Books & Music
Food & Wine
Health & Fitness
Hobbies & Crafts
Home & Garden
News & Politics
Religion & Spirituality
Travel & Culture
TV & Movies
Dee Wallace Stone Interview
Having the opportunity to interview Dee Wallace was a huge privilege for me, as a writer, a fan and also a person. When I was young I was literally
obsessed with the movie ‘E.T.’ I then grew, and became obsessed with horror movies and aspects of science fiction movies. Dee worked with my favourite Director, Wes Craven, in the original ‘The Hills Have Eyes.’ ‘Cujo’ by Stephen King is my favourite book and ‘The Howling’ has got to be one of the best werewolf movies of all time, coming out just before ‘An American Werewolf in London.’ Dee Wallace has literally covered everything in her acting career, every genre – if you can name it, she’s done it. Also a T.V star, she’s recently worked on projects such as ‘Ghost Whisperer,’ ‘My name is Earl,’ and ‘Brothers and Sisters’. Now, spirituality and healing has a distinctive and powerful place in her life. I was thrilled to speak with her about her career, spirituality and much more, finding her to be a warm and charming woman, with a great insight into the human psyche.
Currently you’re doing a lot of horror, was this a conscious decision, or have you always been drawn to the genre? (Dee is currently working on several horror movies.)
"No, it wasn’t a conscious decision. My first big horror film was ‘The Hills Have Eyes,’ then I went into religious film (laughs). I did a lot of movies of the week, which were family orientated drama. Then I guess, did spring into ‘The Howling’. ‘The Howling’ led me into ‘E.T’ which is obviously not a horror film, even though it’s in the Science-Fiction genre, but they seem to attract me. I never went out attracting them. Although, I really like to use my emotions when I act, so the horror genre certainly opens the door to that availability."
You’ve worked with such huge Directors and writers, literally icons of the industry, such as Craven, Spielberg, King, do you ever get star struck?
"Well, by the time the hiring process and all the discussions and the auditions are done, you’ve created a camaraderie and an equal partnership with the director that you’re working with. If that would apply to any of them, it would be Spielberg, but when I did ‘E.T,’ Spielberg was just emerging as a major director. ‘Raiders of the Lost Ark’ hadn’t even come out yet when I was signed for ‘E.T,’ so that whole icon feel around Spielberg hadn’t happened.
I was thrilled and staggered to work with Peter Jackson, because I had seen ‘Heavenly Creatures’ and thought it was so brilliant. Peter is such a brilliant, down to earth guy."
Would you say you bonded with Peter Jackson a lot? (Dee worked with Peter on ‘The Frighteners’)
"Oh, Peter bonds with everybody – he’s just that kind of person, he’s a loving, really endearing person."
They say never to work with children or animals; obviously you’ve worked with both in Cujo and E.T…
"Well I think if I hadn’t worked with children and animals, I probably wouldn’t have had much of a career (laughs). I think they say that, because animals and children are so pure, and so in the moment, and so if you’re not, they absolutely will draw the focus from you. Fortunately for me, I learned my technique from a man who, that was what it was all about – was being in the moment. Charles Conrad was my mentor, and he taught me a technique, it’s a very child-like technique, totally trust, you don’t plan things out, you don’t work things out, you just are in the moment."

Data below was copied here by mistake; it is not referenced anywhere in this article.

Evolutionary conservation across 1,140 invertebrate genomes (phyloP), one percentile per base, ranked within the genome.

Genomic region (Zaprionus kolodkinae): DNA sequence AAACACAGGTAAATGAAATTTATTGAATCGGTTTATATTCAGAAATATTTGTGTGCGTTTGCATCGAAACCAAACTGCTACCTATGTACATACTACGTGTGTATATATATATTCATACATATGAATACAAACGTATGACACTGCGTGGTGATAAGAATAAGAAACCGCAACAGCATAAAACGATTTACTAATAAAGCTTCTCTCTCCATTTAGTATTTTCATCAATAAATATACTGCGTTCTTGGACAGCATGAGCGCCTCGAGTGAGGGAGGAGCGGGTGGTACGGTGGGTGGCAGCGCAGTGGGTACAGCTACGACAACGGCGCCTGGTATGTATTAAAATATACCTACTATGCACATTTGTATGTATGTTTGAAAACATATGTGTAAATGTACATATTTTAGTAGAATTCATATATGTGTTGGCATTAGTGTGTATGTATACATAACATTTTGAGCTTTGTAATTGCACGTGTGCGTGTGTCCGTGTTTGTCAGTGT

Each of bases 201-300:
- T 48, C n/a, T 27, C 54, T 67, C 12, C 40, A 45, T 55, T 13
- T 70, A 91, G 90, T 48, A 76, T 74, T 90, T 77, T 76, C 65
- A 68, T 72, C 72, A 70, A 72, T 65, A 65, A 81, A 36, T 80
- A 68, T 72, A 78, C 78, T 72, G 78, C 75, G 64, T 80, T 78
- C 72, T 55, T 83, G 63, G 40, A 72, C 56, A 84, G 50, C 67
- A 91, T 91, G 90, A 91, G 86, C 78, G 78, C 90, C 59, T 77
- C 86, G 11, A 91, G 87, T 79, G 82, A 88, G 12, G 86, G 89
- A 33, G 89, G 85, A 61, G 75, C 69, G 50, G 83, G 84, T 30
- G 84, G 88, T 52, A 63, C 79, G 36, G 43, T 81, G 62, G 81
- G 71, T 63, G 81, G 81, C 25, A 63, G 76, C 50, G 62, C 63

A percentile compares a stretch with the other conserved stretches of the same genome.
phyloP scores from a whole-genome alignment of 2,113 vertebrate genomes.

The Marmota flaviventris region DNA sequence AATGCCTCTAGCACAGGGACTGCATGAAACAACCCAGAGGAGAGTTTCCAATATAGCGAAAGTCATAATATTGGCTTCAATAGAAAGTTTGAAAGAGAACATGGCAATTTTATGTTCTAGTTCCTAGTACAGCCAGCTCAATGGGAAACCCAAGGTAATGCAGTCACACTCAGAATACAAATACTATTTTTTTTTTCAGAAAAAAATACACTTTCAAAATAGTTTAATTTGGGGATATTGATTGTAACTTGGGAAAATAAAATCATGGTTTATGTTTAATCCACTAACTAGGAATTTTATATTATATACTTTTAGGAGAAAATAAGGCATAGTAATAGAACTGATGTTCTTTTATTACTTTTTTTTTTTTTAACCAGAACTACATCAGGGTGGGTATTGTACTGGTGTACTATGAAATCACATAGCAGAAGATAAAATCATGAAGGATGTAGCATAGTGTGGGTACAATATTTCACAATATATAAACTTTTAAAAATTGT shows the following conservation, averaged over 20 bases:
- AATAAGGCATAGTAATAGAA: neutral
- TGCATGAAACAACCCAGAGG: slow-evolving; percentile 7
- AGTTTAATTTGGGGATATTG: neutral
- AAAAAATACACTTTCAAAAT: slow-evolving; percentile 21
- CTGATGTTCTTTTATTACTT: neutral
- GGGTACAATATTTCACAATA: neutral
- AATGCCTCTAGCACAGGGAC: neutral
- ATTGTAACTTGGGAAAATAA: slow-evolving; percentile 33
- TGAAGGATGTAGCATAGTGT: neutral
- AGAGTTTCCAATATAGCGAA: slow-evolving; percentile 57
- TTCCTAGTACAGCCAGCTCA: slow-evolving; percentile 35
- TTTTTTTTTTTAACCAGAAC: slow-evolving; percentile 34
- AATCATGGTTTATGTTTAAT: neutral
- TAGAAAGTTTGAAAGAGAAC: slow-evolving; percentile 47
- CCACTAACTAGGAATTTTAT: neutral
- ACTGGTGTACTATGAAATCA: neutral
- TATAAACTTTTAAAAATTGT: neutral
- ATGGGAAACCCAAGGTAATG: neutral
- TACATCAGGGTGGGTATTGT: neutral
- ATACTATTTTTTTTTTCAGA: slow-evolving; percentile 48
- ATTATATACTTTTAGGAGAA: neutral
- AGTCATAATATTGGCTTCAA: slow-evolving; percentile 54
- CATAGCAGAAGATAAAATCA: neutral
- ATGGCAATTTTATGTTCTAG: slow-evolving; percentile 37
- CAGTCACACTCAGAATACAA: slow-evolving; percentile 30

(Dee as Donna, trying to save her son, Tads (Danny Pintauro) life, as Cujo tries to break into the broken down car.)
With the children you’ve worked with, have you taken the time out to bond with them before hand?
"You know, most of the sets get you together a couple of times for a read through and to meet the kids, but not anything in depth - no. You’d think that they would, but most of the child actors today are every bit professional as the adults."
They can seem more mature. When you see Dakota Fanning in interviews she comes across as very mature.
"And yet, she’s still very real and very much a child, so I really hand it to her parents for keeping that balance for her.
I think I probably had more time with Danny Pintauro (Tad in ‘Cujo’) than any of them (child actors) and that was really good, because he really needed to trust me. It was a really frightening thing for a four year old child to do."
Obviously, the ending to Cujo is different.
"Yeah, and I was very involved in getting the ending changed for the film. First of all, back then in the eighties, we weren’t into struggling for two hours with two heroic characters and not having any pay-off. In the end, I said to the producer, Daniel Blatt, at least half of your audience who’s going to come and see this will not have read the book. I just felt really strongly about it, and Stephen King called and wrote us afterwards saying, “thank God you didn’t kill the kid. I’ve received more hate mail for that than anything I’ve ever done!”
(Dee sighs as if thinking back) It was a ride, it was a real ride!"
Part 2 follows next week.
Dee also holds classes on spirituality and healing, if you would like to contact her to hold a class, please either contact me or go directly to her site. Dee mentioned she would love to visit the U.K again, she has conducted classes all over the world though.
Content copyright © 2014 by Steven Casey Murray. All rights reserved.
This content was written by Steven Casey Murray. If you wish to use this content in any manner, you need written permission. Contact Steven Casey Murray for details.
Website copyright © 2014 Minerva WebWorks LLC. All rights reserved.